The media continues to praise the Obama recovery but there is no basis for doing so unless you want Americans to suffer.
The truth about the Obama recovery comes out in a Wall Street Journal article. The headline declares it has been “the weakest of the post-World War II era.”
Even seven years after the recession ended, the current stretch of economic gains has yielded less growth than much shorter business cycles.
In terms of average annual growth, the pace of this expansion has been by far the weakest of any since 1949. (And for which we have quarterly data.) The economy has grown at a 2.1% annual rate since the U.S. recovery began in mid-2009, according to gross-domestic-product data the Commerce Department released Friday.
The prior expansion, from 2001 through 2007, was the only other business cycle of the past 11 when the economy didn’t grow at least 3% a year, on average.
Total growth this expansion ranks just 8th of the past 11 cycles. The U.S. economy, at the end of June, was 15.5% larger than it was when the recession ended in 2009.
Why does this matter? According to Politico, the main concern is that it gives Donald Trump an advantage.
Hillary Clinton is counting on a strengthening economy to help convince wavering voters, especially across the industrial Midwest, that Donald Trump’s version of a crippled America in rapid decline doesn’t really exist.
She got some very grim news on that front Friday morning with a new report showing the economy grew just 1.2 percent in the second quarter, a sluggish pace for an expansion that is remarkably durable but also shallow, uneven and deeply dissatisfying to most Americans. The news was even worse in the details of the report, which revised first quarter growth down to just 0.8 percent, showing an economy dangerously close to stall speed, handing Trump a handy talking point. The second quarter growth rate was less than half the 2.6 percent expected by Wall Street analysts.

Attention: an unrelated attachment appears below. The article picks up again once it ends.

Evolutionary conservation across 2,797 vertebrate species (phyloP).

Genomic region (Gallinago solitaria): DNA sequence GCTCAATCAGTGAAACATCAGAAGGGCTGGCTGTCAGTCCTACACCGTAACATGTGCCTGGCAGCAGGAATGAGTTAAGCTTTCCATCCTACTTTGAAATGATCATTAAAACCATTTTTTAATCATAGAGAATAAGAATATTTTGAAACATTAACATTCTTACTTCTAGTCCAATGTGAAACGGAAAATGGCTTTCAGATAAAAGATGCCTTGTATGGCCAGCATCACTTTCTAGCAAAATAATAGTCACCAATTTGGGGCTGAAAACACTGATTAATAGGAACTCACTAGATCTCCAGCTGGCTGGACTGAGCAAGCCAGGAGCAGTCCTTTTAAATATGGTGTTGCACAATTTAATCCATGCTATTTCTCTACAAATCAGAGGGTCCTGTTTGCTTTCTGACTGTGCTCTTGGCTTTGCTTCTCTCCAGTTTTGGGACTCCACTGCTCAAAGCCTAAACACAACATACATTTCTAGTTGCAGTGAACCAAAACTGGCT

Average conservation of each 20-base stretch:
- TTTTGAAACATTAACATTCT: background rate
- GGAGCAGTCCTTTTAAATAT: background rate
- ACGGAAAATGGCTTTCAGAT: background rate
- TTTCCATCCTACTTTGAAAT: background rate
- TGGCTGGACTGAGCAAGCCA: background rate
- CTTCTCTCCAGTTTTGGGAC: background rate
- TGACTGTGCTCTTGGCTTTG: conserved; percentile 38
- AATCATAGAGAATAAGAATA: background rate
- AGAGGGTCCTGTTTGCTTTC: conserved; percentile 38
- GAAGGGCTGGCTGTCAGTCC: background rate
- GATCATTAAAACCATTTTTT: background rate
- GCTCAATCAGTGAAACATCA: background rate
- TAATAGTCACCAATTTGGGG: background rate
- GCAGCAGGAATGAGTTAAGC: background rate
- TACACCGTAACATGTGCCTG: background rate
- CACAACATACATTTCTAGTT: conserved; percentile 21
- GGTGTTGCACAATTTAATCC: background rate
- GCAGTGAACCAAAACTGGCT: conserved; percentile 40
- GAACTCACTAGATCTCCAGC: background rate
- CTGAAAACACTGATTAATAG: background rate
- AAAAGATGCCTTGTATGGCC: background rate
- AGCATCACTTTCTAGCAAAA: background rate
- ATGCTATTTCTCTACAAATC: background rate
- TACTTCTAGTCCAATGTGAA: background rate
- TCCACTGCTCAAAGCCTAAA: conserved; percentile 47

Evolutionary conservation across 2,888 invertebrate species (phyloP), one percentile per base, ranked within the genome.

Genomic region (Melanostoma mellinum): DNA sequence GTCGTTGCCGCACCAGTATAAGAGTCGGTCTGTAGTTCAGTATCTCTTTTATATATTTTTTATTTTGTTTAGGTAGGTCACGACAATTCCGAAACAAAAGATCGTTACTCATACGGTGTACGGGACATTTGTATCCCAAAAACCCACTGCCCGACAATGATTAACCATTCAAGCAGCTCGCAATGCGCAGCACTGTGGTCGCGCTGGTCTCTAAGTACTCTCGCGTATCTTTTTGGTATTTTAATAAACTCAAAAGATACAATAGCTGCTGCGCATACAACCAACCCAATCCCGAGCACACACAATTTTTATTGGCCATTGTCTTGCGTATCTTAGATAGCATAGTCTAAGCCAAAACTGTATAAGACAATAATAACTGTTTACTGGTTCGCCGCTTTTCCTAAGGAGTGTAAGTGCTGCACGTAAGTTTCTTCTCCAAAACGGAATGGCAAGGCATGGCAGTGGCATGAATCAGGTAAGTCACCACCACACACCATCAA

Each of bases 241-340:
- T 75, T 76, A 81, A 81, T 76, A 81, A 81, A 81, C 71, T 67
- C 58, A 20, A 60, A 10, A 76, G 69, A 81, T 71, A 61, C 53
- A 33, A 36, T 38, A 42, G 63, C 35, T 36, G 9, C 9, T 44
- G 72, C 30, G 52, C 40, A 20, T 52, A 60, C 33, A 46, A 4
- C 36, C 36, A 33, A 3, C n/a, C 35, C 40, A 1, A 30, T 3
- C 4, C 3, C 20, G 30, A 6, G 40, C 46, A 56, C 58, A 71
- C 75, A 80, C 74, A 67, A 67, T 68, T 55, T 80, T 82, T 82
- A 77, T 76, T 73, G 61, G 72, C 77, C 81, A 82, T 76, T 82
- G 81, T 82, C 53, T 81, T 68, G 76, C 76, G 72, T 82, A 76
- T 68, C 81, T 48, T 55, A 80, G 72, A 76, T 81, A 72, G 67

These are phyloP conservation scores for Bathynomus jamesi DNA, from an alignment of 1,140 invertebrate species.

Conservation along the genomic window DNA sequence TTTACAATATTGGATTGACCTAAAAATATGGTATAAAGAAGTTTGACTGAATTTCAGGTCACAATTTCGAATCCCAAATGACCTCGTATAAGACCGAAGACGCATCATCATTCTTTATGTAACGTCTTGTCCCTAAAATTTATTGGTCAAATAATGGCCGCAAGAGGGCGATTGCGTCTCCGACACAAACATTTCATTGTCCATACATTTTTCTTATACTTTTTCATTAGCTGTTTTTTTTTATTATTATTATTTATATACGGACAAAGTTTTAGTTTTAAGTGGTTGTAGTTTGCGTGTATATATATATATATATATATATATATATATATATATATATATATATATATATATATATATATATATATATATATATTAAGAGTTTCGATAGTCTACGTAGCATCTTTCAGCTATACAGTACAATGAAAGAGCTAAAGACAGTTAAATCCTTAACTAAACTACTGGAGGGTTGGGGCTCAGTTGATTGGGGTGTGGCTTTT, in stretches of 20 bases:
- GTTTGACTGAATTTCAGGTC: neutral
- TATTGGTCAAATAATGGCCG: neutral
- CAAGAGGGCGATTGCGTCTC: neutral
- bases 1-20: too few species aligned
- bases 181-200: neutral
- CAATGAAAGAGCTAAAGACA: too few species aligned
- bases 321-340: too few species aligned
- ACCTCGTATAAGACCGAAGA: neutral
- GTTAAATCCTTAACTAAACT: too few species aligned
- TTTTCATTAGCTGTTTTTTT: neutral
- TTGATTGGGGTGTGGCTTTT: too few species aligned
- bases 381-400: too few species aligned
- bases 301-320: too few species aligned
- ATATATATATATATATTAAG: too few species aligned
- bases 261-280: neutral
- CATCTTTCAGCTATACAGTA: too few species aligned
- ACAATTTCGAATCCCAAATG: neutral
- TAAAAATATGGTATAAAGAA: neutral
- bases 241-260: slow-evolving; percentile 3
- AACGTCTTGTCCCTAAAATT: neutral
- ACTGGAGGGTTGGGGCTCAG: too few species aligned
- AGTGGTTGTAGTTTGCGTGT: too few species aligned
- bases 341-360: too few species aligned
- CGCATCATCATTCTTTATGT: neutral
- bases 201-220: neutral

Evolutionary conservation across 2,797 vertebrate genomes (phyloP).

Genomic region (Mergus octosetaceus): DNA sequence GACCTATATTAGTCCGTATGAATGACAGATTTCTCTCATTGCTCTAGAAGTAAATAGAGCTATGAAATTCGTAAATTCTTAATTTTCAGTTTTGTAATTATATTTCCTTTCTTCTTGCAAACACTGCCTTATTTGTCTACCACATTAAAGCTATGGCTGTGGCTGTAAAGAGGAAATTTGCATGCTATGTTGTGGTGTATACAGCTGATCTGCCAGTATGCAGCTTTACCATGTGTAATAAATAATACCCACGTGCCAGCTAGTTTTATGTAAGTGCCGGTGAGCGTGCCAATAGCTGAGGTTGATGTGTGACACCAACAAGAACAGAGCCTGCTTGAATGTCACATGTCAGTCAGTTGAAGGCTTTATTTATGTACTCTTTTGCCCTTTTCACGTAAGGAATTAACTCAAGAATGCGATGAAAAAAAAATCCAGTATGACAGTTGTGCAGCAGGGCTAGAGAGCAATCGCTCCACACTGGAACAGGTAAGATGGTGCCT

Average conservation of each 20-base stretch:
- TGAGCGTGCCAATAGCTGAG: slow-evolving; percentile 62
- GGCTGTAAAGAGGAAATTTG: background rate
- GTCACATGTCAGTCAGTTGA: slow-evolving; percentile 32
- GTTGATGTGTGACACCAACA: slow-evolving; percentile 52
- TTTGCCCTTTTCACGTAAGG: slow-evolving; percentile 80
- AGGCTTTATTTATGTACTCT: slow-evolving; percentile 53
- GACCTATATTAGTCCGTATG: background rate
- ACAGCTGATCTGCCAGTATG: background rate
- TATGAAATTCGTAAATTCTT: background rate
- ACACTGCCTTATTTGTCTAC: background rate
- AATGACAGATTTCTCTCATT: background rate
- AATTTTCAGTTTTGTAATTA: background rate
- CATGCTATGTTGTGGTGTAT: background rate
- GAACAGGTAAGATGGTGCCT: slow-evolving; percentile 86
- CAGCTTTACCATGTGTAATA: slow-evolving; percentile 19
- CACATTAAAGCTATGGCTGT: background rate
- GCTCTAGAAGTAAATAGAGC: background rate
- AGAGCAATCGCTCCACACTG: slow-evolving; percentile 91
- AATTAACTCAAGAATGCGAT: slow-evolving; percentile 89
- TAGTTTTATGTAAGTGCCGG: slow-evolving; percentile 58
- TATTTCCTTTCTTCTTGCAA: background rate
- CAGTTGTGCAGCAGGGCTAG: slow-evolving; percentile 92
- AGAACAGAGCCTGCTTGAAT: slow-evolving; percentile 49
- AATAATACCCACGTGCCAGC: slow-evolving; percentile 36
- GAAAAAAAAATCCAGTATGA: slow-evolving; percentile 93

Friday’s report, dragged down by business inventories and investment that swamped increases in consumer spending, could get revised higher later this summer. But it highlights a critical dilemma for the Clinton campaign and a big opening for Trump. How do you sell Americans on four more years of Democratic control of the White House when the economy seems stuck in the mud?
When John McCain said the fundamentals of the economy were sound, in 2008, Barack Obama used his words against him. But now that we have had years of the Obama recovery, Democrats (including the media) want to pretend that the bad economy is just bad luck.
In the meantime, many people are “underwater” in their homes.
Barack Obama’s commitment to doubling the national debt and hoping that wealth trickles down from the well-connected wealthy has been an economic disaster.